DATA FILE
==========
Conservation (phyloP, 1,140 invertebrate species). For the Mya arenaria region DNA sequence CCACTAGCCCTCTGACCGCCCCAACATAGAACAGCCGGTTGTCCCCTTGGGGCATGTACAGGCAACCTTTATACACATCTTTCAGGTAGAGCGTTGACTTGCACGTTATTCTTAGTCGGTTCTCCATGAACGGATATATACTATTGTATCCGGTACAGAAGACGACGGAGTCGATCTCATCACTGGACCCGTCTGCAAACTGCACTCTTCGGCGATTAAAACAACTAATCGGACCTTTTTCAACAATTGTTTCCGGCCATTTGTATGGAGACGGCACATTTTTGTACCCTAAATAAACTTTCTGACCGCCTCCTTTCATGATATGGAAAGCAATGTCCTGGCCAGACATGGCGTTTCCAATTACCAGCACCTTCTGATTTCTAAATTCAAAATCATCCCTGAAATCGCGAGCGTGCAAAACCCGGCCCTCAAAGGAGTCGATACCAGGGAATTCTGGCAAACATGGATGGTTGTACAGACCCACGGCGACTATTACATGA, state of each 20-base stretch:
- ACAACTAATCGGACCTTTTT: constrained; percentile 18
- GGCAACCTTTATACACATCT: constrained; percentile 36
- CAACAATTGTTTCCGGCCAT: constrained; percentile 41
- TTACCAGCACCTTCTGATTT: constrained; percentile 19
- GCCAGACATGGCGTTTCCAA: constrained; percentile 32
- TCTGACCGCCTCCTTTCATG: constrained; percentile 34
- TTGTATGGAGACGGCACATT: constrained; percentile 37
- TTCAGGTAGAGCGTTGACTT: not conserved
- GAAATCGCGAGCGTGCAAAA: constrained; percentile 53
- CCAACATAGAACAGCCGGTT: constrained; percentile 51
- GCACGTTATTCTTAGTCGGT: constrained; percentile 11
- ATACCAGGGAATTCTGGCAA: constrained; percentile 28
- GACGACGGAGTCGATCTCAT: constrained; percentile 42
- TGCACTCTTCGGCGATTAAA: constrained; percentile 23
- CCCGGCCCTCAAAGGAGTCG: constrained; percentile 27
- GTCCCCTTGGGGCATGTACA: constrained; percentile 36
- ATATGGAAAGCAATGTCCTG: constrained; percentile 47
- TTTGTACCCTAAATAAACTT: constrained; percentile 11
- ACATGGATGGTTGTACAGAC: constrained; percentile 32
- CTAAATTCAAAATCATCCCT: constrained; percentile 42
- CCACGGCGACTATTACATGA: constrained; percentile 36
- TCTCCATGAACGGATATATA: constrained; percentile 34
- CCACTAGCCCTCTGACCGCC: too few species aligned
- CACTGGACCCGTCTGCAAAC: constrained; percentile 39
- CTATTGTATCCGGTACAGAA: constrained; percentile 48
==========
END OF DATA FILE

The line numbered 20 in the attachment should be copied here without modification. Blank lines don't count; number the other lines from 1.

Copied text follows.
- ACATGGATGGTTGTACAGAC: constrained; percentile 32